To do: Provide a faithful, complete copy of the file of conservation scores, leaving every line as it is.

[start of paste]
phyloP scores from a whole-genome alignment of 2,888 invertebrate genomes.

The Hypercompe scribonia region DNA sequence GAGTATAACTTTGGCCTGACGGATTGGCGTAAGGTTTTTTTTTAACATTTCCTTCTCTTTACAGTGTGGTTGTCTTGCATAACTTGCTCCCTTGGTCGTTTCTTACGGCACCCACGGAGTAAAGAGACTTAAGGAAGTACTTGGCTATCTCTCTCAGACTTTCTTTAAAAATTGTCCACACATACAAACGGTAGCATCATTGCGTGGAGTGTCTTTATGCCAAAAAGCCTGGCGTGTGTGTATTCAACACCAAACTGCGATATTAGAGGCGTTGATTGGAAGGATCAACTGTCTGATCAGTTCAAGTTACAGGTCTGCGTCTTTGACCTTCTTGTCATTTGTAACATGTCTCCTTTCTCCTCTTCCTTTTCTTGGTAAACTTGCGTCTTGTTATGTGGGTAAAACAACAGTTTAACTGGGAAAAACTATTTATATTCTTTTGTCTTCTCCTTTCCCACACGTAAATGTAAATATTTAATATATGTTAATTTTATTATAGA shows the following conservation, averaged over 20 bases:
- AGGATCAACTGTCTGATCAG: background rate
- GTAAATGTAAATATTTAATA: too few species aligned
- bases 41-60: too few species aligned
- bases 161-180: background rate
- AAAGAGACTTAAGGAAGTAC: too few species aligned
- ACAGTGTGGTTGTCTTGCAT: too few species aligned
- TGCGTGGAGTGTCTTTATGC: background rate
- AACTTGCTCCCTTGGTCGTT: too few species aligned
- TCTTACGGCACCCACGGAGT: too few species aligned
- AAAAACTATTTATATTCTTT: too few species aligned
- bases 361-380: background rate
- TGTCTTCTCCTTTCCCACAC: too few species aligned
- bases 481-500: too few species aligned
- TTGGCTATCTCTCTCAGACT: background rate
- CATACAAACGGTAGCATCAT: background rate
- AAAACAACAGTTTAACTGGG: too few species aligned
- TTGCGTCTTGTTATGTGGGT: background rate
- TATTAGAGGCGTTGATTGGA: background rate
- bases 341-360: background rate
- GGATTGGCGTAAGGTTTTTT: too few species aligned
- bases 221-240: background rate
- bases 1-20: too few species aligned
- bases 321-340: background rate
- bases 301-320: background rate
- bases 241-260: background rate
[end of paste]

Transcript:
phyloP scores from a whole-genome alignment of 2,888 invertebrate genomes.

The Hypercompe scribonia region DNA sequence GAGTATAACTTTGGCCTGACGGATTGGCGTAAGGTTTTTTTTTAACATTTCCTTCTCTTTACAGTGTGGTTGTCTTGCATAACTTGCTCCCTTGGTCGTTTCTTACGGCACCCACGGAGTAAAGAGACTTAAGGAAGTACTTGGCTATCTCTCTCAGACTTTCTTTAAAAATTGTCCACACATACAAACGGTAGCATCATTGCGTGGAGTGTCTTTATGCCAAAAAGCCTGGCGTGTGTGTATTCAACACCAAACTGCGATATTAGAGGCGTTGATTGGAAGGATCAACTGTCTGATCAGTTCAAGTTACAGGTCTGCGTCTTTGACCTTCTTGTCATTTGTAACATGTCTCCTTTCTCCTCTTCCTTTTCTTGGTAAACTTGCGTCTTGTTATGTGGGTAAAACAACAGTTTAACTGGGAAAAACTATTTATATTCTTTTGTCTTCTCCTTTCCCACACGTAAATGTAAATATTTAATATATGTTAATTTTATTATAGA shows the following conservation, averaged over 20 bases:
- AGGATCAACTGTCTGATCAG: background rate
- GTAAATGTAAATATTTAATA: too few species aligned
- bases 41-60: too few species aligned
- bases 161-180: background rate
- AAAGAGACTTAAGGAAGTAC: too few species aligned
- ACAGTGTGGTTGTCTTGCAT: too few species aligned
- TGCGTGGAGTGTCTTTATGC: background rate
- AACTTGCTCCCTTGGTCGTT: too few species aligned
- TCTTACGGCACCCACGGAGT: too few species aligned
- AAAAACTATTTATATTCTTT: too few species aligned
- bases 361-380: background rate
- TGTCTTCTCCTTTCCCACAC: too few species aligned
- bases 481-500: too few species aligned
- TTGGCTATCTCTCTCAGACT: background rate
- CATACAAACGGTAGCATCAT: background rate
- AAAACAACAGTTTAACTGGG: too few species aligned
- TTGCGTCTTGTTATGTGGGT: background rate
- TATTAGAGGCGTTGATTGGA: background rate
- bases 341-360: background rate
- GGATTGGCGTAAGGTTTTTT: too few species aligned
- bases 221-240: background rate
- bases 1-20: too few species aligned
- bases 321-340: background rate
- bases 301-320: background rate
- bases 241-260: background rate